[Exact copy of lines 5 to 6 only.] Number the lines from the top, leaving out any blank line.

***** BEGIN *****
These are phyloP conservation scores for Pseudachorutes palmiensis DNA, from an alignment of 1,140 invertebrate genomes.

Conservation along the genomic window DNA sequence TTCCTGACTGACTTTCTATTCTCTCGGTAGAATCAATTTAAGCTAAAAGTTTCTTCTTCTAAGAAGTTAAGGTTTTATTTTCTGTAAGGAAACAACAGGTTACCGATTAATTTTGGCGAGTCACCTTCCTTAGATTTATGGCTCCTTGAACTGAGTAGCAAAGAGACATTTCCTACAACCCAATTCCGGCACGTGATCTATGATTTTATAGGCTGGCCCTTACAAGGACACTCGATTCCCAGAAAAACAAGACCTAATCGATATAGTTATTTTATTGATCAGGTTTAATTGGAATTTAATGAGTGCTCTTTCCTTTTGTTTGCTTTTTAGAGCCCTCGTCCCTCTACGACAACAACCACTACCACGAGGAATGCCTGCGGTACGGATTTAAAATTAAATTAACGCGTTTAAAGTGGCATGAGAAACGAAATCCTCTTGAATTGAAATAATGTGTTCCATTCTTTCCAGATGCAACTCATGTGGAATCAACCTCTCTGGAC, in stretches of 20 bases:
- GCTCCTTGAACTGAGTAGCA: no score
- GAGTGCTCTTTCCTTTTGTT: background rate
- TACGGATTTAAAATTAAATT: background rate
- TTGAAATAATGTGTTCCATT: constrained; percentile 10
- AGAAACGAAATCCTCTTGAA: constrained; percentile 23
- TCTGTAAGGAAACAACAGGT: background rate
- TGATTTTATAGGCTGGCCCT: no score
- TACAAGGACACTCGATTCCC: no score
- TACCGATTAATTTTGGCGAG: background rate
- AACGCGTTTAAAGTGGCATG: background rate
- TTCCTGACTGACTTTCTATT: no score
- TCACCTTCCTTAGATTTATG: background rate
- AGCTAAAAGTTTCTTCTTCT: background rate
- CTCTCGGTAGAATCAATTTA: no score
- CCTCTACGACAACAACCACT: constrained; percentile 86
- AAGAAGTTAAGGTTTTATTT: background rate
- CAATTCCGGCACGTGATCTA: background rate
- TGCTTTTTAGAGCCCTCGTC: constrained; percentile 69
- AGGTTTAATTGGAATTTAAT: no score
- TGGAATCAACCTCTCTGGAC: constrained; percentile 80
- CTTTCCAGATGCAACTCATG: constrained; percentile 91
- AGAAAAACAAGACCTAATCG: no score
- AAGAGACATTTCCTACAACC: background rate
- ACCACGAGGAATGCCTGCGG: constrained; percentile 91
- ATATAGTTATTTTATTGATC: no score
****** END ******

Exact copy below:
- TACGGATTTAAAATTAAATT: background rate
- TTGAAATAATGTGTTCCATT: constrained; percentile 10